Ken -Thanks for the positive feedback! I'm glad you're finding the Prehospital 12 Lead ECG blog to be useful.Tom

  • Capeless Medic says:

    These ECG's show the absolute importance of performing serial tracings!  You said 'fortunately' this patient was delivered to a PCI hospital!? Did the paramedic not call a cardiac alert for the patient?  Looking at the initial 12-lead I may be hard pressed as well to activate the cath lab from the field, but there is definitely cause for concern with this patient.  The presentation along with the abnormal ECG findings would make me hit '12 lead' on the monitor like every two seconds!  The second tracing gives us enough 'at least in the system I work in' to activate the cath lab from the field.  Our protocols state that there must be 1mm of STE in two anatomically contiguous leads (I am sure similar to most other systems.) The receiving PCI hospitals really don't look at sending a patient off for intervention until there is at leas 2mm of STE in the precordial leads.  Enough going on….This is a great blog and I truly enjoy stopping in to progress my knowledge.
    Thanks for all of your hard work on this!

  • Dodge says:

    i just wish our service had 12 lead but it dosent have to rely on lead 2 and MCL not good enough for this day and age

  • Scarlett says:

    People in our area think that they are lucky that all the hospitals in this area have cath labs.  However….not every hospital in this area that has a cath lab also has cardiothoracic surgeons or trained OR staff who can do emergency open heart surgeries.  I asked a question once of such a hospital, why they had a cath lab but only a small OR that mainly performed outpatient procedures; their response was that "oh, if there is a major mistake made in the cath lab and the patient needs emergency open heart surgery, then we call an ambulance who takes the patient across town to a hospital that can do open heart surgery".  The hospital across town that can do open heart surgery… is about a 15 minute drive away, longer based on traffic, not to even include the time it takes for the ambulance to get there and load up the patient.  I doubt such a critical, hemorrhaging patient survives that ambulance ride….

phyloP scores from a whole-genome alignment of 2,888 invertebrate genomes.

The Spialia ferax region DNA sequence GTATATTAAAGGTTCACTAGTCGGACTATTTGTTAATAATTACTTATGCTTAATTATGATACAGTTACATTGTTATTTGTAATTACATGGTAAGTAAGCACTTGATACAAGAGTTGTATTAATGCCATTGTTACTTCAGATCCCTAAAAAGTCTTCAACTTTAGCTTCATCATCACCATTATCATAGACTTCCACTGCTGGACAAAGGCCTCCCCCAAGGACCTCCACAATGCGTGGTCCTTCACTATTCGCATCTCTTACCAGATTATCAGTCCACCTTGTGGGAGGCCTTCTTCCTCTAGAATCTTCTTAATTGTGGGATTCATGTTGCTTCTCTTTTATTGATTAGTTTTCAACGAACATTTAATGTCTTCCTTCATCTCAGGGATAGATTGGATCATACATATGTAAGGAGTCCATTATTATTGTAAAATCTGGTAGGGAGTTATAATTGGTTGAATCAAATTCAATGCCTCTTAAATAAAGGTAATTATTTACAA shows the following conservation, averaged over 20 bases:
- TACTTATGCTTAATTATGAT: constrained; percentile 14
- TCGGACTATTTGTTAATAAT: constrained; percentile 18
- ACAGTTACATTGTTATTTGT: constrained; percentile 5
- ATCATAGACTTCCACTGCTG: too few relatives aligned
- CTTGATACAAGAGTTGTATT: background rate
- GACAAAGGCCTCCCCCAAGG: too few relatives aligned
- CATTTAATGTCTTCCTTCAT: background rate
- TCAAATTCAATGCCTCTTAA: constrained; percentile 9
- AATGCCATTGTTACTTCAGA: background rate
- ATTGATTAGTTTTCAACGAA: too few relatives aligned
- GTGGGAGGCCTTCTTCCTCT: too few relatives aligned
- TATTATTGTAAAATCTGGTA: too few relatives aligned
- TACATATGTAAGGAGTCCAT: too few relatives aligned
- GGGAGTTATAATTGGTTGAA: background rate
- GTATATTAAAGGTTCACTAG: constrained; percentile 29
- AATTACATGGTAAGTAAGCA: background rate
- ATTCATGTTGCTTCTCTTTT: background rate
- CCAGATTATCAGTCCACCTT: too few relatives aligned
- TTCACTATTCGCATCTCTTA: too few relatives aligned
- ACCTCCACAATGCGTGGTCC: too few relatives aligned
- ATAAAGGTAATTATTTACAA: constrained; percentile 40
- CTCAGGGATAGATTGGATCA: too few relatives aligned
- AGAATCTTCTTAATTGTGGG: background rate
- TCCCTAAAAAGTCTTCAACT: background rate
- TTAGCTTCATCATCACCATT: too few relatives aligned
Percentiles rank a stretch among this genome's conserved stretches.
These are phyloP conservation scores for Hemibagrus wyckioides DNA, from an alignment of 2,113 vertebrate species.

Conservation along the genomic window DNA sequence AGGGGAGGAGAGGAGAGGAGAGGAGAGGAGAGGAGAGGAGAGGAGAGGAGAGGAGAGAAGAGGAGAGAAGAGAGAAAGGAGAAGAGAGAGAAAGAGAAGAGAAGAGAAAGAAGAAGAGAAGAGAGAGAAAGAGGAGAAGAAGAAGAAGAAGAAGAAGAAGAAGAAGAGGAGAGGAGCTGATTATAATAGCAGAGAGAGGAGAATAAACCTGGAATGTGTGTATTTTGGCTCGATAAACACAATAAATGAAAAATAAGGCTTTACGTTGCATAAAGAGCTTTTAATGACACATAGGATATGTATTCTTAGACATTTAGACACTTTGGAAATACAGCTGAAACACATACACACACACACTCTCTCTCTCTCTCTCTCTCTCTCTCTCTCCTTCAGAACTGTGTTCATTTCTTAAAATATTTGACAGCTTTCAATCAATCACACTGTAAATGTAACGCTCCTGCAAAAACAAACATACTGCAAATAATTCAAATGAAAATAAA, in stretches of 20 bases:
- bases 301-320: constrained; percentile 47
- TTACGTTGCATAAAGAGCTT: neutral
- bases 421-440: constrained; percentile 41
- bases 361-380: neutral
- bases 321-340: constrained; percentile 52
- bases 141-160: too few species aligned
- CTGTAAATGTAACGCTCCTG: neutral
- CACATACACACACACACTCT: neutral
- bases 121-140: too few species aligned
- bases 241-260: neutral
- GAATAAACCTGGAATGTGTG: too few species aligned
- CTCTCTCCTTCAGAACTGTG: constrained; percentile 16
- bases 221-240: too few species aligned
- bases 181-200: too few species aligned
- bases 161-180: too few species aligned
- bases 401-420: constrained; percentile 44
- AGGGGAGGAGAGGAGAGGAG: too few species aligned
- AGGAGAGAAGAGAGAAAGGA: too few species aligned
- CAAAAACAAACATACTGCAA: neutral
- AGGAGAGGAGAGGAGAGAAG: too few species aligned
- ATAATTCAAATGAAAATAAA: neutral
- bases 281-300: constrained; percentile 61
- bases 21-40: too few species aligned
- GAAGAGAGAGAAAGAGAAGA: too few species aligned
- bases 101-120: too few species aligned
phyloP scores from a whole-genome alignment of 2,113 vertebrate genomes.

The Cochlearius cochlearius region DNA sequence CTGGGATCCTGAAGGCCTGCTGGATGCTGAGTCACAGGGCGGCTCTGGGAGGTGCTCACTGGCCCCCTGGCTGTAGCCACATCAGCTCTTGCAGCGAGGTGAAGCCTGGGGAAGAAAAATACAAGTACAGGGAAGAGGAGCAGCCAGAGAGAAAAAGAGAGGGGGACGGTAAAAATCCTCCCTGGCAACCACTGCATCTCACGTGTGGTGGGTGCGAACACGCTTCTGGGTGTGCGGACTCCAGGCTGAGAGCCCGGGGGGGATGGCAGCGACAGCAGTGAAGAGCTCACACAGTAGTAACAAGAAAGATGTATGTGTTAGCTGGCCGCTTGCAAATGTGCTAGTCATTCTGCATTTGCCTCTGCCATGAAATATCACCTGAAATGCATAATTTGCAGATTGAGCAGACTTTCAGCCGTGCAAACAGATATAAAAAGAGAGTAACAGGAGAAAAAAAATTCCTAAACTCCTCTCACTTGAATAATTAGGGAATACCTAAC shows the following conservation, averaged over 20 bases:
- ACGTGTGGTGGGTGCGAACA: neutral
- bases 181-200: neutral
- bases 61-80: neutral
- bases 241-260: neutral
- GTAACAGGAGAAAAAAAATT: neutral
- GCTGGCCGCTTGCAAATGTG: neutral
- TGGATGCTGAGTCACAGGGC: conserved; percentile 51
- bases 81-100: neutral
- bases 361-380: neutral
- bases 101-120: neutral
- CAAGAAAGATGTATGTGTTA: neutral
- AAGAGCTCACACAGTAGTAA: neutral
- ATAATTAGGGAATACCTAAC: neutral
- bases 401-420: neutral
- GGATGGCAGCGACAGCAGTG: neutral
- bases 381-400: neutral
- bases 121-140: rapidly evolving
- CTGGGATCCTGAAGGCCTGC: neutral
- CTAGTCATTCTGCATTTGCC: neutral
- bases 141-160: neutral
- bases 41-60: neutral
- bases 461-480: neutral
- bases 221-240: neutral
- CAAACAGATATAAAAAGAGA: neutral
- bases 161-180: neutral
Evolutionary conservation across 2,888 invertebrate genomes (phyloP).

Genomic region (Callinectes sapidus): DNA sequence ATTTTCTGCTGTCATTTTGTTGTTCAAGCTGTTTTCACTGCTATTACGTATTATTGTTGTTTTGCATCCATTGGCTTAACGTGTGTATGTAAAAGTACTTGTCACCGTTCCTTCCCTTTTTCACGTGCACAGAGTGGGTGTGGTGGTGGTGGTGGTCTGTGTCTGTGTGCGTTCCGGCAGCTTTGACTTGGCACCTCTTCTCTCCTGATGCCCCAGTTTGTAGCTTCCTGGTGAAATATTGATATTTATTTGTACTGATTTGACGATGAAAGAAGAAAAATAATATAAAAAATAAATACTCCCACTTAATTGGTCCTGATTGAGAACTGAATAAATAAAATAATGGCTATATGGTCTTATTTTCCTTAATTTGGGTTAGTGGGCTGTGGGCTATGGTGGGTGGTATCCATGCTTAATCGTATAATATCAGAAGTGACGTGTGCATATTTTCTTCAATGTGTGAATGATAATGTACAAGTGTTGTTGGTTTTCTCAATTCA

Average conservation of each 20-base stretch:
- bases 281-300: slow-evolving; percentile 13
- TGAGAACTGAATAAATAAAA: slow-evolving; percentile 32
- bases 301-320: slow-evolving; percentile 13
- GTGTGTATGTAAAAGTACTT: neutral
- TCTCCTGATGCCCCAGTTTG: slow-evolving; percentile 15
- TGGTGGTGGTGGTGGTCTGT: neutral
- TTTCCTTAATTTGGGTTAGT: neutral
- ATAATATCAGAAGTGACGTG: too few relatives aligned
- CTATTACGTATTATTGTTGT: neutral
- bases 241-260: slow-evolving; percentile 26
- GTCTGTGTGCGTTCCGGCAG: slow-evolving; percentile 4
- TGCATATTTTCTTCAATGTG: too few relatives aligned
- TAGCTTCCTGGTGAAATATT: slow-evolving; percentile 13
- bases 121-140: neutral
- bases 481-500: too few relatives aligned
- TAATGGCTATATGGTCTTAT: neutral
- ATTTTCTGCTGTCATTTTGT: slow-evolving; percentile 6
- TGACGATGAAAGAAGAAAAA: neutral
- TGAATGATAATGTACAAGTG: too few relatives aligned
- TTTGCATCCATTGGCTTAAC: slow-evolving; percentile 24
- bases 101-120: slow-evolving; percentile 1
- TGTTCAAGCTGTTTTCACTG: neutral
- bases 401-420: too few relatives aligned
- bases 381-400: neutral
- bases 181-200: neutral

So, if you are considering taking a patient to a cath lab hospital, I would also consider if the hospital has cardiothoracic surgeons in house or on stand by.  Just because you deliver a patient to a hospital with a cath lab, does not always mean that hospital is the best choice.  When I make my trauma or medical destination plan, I always consider more than just the ER or cath lab.  I think about the hospital's complete capabilities and what will give the best outcome for the patient.   I witnessed one night, a paramedic bring a MVA patient to a small town hospital, the guy had both femurs fractured.  That hospital had no orthopaedic surgeons on call, no OR on standby to handle the patient, their OR was closed for the night.  After over an hour of the ER doc acting like gee, what should we do? they finally had to airlift the guy to a trauma center.   I felt sorry for the patient, he suffered the whole time. 
    Sorry to be so long-winded here…

  • Shane says:

    Good stuff!! I had a patient with st depression in all leads but III and aVF. With RBBB. Chest pain was not controlled with nitro and morphine. Nitro drip amd labetelol for htn, flew him to chest pain center. What would cause this st depression in so many leads?

  • Andrew says:

    Are we not just concerned with the ST elevation in v4 ? Rather than the t was concordance ? Rbbb does not produce secondary st / t wave issues , so the presence of st elevation is worrisome enough I thought ?

    • Tom Bouthillet says:

      Right bundle branch does in fact produce a secondary T-wave abnormality but the J-point tends to be isoelectric. So yes, we should be worried about the modest ST-segment elevation in lead V4, but the concordant T-wave makes it even more worrisome, if that makes more sense. It’s just a single lead. It’s nice to see the serial changes to shore up the diagnosis, IMHO.

  • Dr Rambhai Agravat says:

    NICE information.
    Thanks.